Swallowing of a beverage triggers anatomically the retro-nasal cavity which then is flooded with volatiles by breathing out immediately after swallowing (Steele CM, Miller AJ. Sensory input pathways and mechanisms in swallowing: a review. Dysphagia. 2010;25(4):323-333. doi:10.1007/s00455-010-9301-5).


In the last step, flavor receptors in the throat induce after-taste sensations.


2. Freshness is a multi-sensory decision


From a sensory point of view, perception of Freshness is a multi-sensory decision process (de Araujo IE, Simon SA. The gustatory cortex and multisensory integration. Int J Obes (Lond). 2009;33 Suppl 2(Suppl 2):S34-S43; Spence C. Multisensory Flavor Perception, Cell, Volume 161, Issue 1, 2015, Pages 24-35). Freshness cannot be perceived by single taste receptors nor is it represented by a single stimulus of somatosensory neurons.


The Freshness decision is based on olfactory (smell) and gustatory (taste) signals sent via chemoreceptors (receptor cells), somatosensory signals sent by mechanoreceptors (mechanical stimuli), and nociceptors (pain and temperature stimuli). Although different stimuli are recognized by different cells/neurons and the information is sent to the brain via different nervous pathways, the brain coordinates all the information concomitantly and aligns it with previous experience to make a decision (Shepherd GM. Smell images and the flavour system in the human brain. Nature, Vol 444, Nov 2006).


It is important to understand that perception of Freshness cannot be created de-novo by sensations. Freshness is perceived as a consequence of associative stimuli processing that relates to people’s previously experienced and memorized sensations and their meaning to us (D. Labbe, E. Almiron-Roig, J. Hudry, P. Leathwood, H.N.J. Schifferstein, N. Martin, Sensory basis of refreshing perception: Role of psychophysiological factors and food experience, Physiology & Behavior, Volume 98, Issues 1–2, 2009, Pages 1-9).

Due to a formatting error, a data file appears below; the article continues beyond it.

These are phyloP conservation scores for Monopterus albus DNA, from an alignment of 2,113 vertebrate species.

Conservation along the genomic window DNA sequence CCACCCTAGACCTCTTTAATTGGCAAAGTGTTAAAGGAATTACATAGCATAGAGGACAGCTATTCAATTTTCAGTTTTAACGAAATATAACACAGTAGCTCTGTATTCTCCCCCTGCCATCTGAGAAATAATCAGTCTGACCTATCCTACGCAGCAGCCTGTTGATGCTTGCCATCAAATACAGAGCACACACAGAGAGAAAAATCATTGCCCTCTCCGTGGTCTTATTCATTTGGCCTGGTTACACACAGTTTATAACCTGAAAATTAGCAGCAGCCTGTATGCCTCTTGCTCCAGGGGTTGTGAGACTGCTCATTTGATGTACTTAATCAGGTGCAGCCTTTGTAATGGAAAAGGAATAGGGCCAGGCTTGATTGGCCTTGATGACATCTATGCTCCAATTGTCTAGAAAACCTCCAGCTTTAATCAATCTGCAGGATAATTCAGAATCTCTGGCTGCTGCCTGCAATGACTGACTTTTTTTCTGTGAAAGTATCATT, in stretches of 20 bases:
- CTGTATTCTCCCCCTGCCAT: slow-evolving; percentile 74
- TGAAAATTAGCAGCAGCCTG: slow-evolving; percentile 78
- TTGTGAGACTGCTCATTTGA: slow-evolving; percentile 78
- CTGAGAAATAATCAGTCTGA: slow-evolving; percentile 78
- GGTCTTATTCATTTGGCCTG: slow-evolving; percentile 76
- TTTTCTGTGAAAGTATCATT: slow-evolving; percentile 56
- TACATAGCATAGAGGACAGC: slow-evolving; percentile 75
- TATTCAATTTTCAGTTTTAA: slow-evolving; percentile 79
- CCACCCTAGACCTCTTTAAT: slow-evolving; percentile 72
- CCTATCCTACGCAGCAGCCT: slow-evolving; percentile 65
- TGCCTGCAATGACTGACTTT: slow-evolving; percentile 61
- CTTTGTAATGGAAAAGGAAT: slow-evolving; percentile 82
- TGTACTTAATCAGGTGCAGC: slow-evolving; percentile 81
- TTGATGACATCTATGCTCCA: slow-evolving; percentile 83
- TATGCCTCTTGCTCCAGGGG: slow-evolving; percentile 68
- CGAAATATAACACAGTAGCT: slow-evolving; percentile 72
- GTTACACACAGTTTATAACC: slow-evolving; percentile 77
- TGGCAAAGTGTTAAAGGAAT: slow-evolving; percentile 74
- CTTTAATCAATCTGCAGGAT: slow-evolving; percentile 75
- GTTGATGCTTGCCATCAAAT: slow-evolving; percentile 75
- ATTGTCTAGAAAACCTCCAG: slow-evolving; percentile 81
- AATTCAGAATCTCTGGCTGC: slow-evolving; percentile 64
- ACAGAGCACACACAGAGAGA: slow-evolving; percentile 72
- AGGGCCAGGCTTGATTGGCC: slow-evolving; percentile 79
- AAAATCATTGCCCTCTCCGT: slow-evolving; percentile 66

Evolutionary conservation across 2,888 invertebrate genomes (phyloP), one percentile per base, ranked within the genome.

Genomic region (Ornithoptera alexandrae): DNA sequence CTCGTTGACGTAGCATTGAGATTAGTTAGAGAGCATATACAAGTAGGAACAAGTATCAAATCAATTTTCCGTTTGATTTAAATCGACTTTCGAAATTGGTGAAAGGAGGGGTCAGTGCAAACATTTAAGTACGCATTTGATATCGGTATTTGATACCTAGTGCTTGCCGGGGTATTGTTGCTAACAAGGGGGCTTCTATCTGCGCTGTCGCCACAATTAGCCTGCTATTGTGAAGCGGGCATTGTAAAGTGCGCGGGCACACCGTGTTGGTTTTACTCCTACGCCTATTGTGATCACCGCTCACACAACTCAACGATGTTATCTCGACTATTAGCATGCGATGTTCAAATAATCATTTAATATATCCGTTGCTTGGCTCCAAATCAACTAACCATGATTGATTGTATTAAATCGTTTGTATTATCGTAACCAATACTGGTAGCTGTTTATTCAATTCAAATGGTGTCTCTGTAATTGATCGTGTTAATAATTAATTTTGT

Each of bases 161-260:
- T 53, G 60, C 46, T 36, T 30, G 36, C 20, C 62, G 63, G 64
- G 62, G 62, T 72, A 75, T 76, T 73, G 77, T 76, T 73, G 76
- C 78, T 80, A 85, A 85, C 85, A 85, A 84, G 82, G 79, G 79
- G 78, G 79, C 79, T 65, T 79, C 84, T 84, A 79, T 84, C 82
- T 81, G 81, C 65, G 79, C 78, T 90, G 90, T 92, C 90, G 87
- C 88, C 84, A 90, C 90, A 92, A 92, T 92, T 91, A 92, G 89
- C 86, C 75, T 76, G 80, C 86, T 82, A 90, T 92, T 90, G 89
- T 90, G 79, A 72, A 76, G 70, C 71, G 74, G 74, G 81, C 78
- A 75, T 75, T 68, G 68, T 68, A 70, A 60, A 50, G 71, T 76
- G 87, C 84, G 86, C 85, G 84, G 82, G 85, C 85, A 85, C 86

Freshness perception is mandatory to generate a refreshing feeling that is associated positively in the memory with Freshness. Fresh fruits are a good model to comprehend the perceived Freshness and the refreshing feeling (i.e. apple, orange). Freshness is not necessarily associated with a refreshing (i.e fresh bread, fresh fish) but in the case of beverages, especially fruit-based ones, a refreshing feeling is in most cases the ultimate target to achieve. A refreshing feeling is connected to the positive experiences of alleviating unpleasant symptoms in the mouth and throat (dry mouth, thirst) as a consequence of feeling hot, from exercise, or mental fatigue.


The Freshness decision depends on the combination of sensory signals and their fit with our acquired perception of Freshness. The more clearly and the easily recognizable a set of signals appear the quicker and easier our brain can decide on favor of Freshness perception. Ambiguity in a set of signals prevents a quick decision-making process. A set of unclear and/or unrecognized sensory signals triggers uncertainty in our brain. This uncertainty is either interpreted as "not recognizable" or yields a decision telling us "similar to …with following defects". Both are decisions against Freshness.


Quick and early recognition of a flavor is not only of major importance for the Freshness decision. Our brain tends to stop further considerations once a decision is made (an evolutionary useful feature as thinking costs a lot of energy). In other words, once a Freshness decision is made, sensory attributes will stop making failure responses or defect analysis much less probable than in cases where it took a long time to recognize a flavor.


Freshness perception is an important contributor to "consumer hedonic preference". A complicated and long-lasting sensory decision-making process to recognize a flavor triggers failure search and defect analysis (lower overall quality rating).


3. Freshness in beverages